It is for these reasons, and probably more, that the Obiano government decided to intervene not just by injecting more funds, but by getting the people involved to select and execute projects and to also deploy strategy to check abuse. This does not detract from the government’s earlier intervention in developing the communities through the drilling of boreholes, building of community health centres, activation of palm oil processing factories, distribution of super water pumping machines, strengthening of internal security etc.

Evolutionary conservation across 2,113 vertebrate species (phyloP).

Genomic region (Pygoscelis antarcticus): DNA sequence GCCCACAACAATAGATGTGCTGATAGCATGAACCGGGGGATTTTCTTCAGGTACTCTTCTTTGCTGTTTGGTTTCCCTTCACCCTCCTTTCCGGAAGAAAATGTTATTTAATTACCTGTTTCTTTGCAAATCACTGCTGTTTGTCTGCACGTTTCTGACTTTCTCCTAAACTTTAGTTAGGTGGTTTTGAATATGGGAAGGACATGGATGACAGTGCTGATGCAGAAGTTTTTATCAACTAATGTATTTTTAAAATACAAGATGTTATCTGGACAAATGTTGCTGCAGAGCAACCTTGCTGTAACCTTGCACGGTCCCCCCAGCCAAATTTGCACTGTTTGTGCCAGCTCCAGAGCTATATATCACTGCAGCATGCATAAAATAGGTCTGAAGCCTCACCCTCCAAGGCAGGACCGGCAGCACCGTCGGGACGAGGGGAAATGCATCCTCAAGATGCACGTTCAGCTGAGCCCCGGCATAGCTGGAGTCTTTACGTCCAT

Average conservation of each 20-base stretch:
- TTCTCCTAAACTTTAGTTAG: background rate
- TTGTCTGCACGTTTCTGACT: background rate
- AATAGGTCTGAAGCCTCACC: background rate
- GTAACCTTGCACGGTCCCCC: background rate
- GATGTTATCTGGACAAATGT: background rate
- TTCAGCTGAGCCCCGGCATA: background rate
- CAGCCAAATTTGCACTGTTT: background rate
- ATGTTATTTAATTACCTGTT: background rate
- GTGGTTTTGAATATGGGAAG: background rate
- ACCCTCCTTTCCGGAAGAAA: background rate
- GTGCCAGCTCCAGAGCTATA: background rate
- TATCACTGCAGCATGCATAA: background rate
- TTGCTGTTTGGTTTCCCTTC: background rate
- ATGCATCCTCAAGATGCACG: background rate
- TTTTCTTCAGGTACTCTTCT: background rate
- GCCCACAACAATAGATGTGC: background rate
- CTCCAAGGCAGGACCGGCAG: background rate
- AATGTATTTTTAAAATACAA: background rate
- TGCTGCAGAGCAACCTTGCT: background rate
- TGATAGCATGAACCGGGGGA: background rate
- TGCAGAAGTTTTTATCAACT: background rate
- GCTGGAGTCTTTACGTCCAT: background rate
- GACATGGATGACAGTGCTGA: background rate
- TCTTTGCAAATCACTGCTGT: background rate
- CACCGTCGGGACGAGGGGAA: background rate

It is most likely that by the time all the communities have finished the first phase of their choice projects and embarked on the second, development would have been brought home to every nook and cranny of the state thereby minimizing urban drift and reducing pressure on urban infrastructure. Poverty will be greatly reduced through social capital let loose by empowerment of the communities. It will equally strengthen community leadership cum town unions and help to widen participatory democracy and inclusiveness. Already a palpable sense of ownership and new team spirit has been awakened in the communities where the projects are sited. Not to mention local skills hitherto in disuse that have gained employment at projects sites. There may be no glaring evidence of reduction in unemployment within this time but suffice it to say there was expanded role in social participation by the womenfolk. More than that, the project infused in most of the community dwellers some attributes of self-help, uncommon diligence and abiding sense of cooperation which facilitates social and economic transformation. By the end of the second phase of the project, and if the principle that guides the first applies, Anambra would have taken a giant leap in total transformation.